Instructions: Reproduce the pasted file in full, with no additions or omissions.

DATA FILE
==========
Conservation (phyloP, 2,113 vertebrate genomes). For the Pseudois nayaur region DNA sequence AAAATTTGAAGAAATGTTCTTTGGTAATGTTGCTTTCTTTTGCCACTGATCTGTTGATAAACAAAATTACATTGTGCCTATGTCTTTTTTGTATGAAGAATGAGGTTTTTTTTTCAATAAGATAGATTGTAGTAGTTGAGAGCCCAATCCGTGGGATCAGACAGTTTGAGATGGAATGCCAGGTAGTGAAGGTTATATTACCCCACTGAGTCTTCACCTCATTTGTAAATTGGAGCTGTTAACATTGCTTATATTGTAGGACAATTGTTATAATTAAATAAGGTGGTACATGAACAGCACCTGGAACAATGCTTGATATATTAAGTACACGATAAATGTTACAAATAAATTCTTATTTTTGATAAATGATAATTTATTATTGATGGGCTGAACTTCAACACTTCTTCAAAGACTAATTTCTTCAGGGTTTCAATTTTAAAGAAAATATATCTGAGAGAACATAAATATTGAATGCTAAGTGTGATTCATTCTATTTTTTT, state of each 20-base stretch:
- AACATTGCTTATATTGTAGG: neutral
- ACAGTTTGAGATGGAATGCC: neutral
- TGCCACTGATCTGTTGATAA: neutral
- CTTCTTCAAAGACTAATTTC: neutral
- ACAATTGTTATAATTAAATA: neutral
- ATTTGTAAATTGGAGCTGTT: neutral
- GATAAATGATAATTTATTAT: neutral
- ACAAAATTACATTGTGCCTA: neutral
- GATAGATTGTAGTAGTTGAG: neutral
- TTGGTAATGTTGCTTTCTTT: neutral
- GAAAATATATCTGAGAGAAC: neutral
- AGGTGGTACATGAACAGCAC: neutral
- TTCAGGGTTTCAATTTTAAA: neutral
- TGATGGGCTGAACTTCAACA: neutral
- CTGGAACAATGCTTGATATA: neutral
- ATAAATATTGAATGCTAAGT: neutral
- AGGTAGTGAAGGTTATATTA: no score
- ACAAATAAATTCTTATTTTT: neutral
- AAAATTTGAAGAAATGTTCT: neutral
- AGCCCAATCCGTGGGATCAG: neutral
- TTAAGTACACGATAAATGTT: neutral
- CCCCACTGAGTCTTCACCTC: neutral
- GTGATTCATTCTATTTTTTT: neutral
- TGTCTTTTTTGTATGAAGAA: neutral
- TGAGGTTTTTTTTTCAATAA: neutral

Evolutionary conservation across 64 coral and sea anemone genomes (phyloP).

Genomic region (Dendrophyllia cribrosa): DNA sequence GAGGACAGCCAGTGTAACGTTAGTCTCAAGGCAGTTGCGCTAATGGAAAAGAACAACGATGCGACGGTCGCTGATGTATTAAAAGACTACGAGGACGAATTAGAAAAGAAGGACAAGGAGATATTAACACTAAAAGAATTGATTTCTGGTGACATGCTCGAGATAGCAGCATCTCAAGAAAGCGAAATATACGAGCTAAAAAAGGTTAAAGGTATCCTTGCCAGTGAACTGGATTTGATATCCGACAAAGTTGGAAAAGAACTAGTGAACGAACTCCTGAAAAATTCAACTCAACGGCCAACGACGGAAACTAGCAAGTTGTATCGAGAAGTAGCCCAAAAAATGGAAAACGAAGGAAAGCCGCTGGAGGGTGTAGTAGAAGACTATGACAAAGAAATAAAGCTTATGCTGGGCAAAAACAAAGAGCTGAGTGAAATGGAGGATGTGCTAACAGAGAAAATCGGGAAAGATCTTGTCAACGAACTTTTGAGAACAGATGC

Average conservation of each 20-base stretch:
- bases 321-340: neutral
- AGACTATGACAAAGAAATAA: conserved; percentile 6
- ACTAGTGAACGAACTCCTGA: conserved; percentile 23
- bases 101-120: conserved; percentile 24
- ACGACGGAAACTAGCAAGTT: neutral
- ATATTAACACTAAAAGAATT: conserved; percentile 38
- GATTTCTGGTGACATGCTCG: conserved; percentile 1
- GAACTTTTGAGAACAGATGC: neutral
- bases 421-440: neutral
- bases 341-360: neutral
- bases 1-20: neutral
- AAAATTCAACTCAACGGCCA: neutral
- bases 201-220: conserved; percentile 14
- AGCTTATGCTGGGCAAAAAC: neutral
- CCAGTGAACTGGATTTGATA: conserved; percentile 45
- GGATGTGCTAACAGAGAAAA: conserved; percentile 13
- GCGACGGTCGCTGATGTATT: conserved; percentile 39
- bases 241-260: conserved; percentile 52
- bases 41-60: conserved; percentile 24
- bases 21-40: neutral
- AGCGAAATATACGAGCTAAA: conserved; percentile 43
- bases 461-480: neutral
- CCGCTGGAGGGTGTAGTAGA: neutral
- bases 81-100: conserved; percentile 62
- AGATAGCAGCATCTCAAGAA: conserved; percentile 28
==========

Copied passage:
Conservation (phyloP, 2,113 vertebrate genomes). For the Pseudois nayaur region DNA sequence AAAATTTGAAGAAATGTTCTTTGGTAATGTTGCTTTCTTTTGCCACTGATCTGTTGATAAACAAAATTACATTGTGCCTATGTCTTTTTTGTATGAAGAATGAGGTTTTTTTTTCAATAAGATAGATTGTAGTAGTTGAGAGCCCAATCCGTGGGATCAGACAGTTTGAGATGGAATGCCAGGTAGTGAAGGTTATATTACCCCACTGAGTCTTCACCTCATTTGTAAATTGGAGCTGTTAACATTGCTTATATTGTAGGACAATTGTTATAATTAAATAAGGTGGTACATGAACAGCACCTGGAACAATGCTTGATATATTAAGTACACGATAAATGTTACAAATAAATTCTTATTTTTGATAAATGATAATTTATTATTGATGGGCTGAACTTCAACACTTCTTCAAAGACTAATTTCTTCAGGGTTTCAATTTTAAAGAAAATATATCTGAGAGAACATAAATATTGAATGCTAAGTGTGATTCATTCTATTTTTTT, state of each 20-base stretch:
- AACATTGCTTATATTGTAGG: neutral
- ACAGTTTGAGATGGAATGCC: neutral
- TGCCACTGATCTGTTGATAA: neutral
- CTTCTTCAAAGACTAATTTC: neutral
- ACAATTGTTATAATTAAATA: neutral
- ATTTGTAAATTGGAGCTGTT: neutral
- GATAAATGATAATTTATTAT: neutral
- ACAAAATTACATTGTGCCTA: neutral
- GATAGATTGTAGTAGTTGAG: neutral
- TTGGTAATGTTGCTTTCTTT: neutral
- GAAAATATATCTGAGAGAAC: neutral
- AGGTGGTACATGAACAGCAC: neutral
- TTCAGGGTTTCAATTTTAAA: neutral
- TGATGGGCTGAACTTCAACA: neutral
- CTGGAACAATGCTTGATATA: neutral
- ATAAATATTGAATGCTAAGT: neutral
- AGGTAGTGAAGGTTATATTA: no score
- ACAAATAAATTCTTATTTTT: neutral
- AAAATTTGAAGAAATGTTCT: neutral
- AGCCCAATCCGTGGGATCAG: neutral
- TTAAGTACACGATAAATGTT: neutral
- CCCCACTGAGTCTTCACCTC: neutral
- GTGATTCATTCTATTTTTTT: neutral
- TGTCTTTTTTGTATGAAGAA: neutral
- TGAGGTTTTTTTTTCAATAA: neutral

Evolutionary conservation across 64 coral and sea anemone genomes (phyloP).

Genomic region (Dendrophyllia cribrosa): DNA sequence GAGGACAGCCAGTGTAACGTTAGTCTCAAGGCAGTTGCGCTAATGGAAAAGAACAACGATGCGACGGTCGCTGATGTATTAAAAGACTACGAGGACGAATTAGAAAAGAAGGACAAGGAGATATTAACACTAAAAGAATTGATTTCTGGTGACATGCTCGAGATAGCAGCATCTCAAGAAAGCGAAATATACGAGCTAAAAAAGGTTAAAGGTATCCTTGCCAGTGAACTGGATTTGATATCCGACAAAGTTGGAAAAGAACTAGTGAACGAACTCCTGAAAAATTCAACTCAACGGCCAACGACGGAAACTAGCAAGTTGTATCGAGAAGTAGCCCAAAAAATGGAAAACGAAGGAAAGCCGCTGGAGGGTGTAGTAGAAGACTATGACAAAGAAATAAAGCTTATGCTGGGCAAAAACAAAGAGCTGAGTGAAATGGAGGATGTGCTAACAGAGAAAATCGGGAAAGATCTTGTCAACGAACTTTTGAGAACAGATGC

Average conservation of each 20-base stretch:
- bases 321-340: neutral
- AGACTATGACAAAGAAATAA: conserved; percentile 6
- ACTAGTGAACGAACTCCTGA: conserved; percentile 23
- bases 101-120: conserved; percentile 24
- ACGACGGAAACTAGCAAGTT: neutral
- ATATTAACACTAAAAGAATT: conserved; percentile 38
- GATTTCTGGTGACATGCTCG: conserved; percentile 1
- GAACTTTTGAGAACAGATGC: neutral
- bases 421-440: neutral
- bases 341-360: neutral
- bases 1-20: neutral
- AAAATTCAACTCAACGGCCA: neutral
- bases 201-220: conserved; percentile 14
- AGCTTATGCTGGGCAAAAAC: neutral
- CCAGTGAACTGGATTTGATA: conserved; percentile 45
- GGATGTGCTAACAGAGAAAA: conserved; percentile 13
- GCGACGGTCGCTGATGTATT: conserved; percentile 39
- bases 241-260: conserved; percentile 52
- bases 41-60: conserved; percentile 24
- bases 21-40: neutral
- AGCGAAATATACGAGCTAAA: conserved; percentile 43
- bases 461-480: neutral
- CCGCTGGAGGGTGTAGTAGA: neutral
- bases 81-100: conserved; percentile 62
- AGATAGCAGCATCTCAAGAA: conserved; percentile 28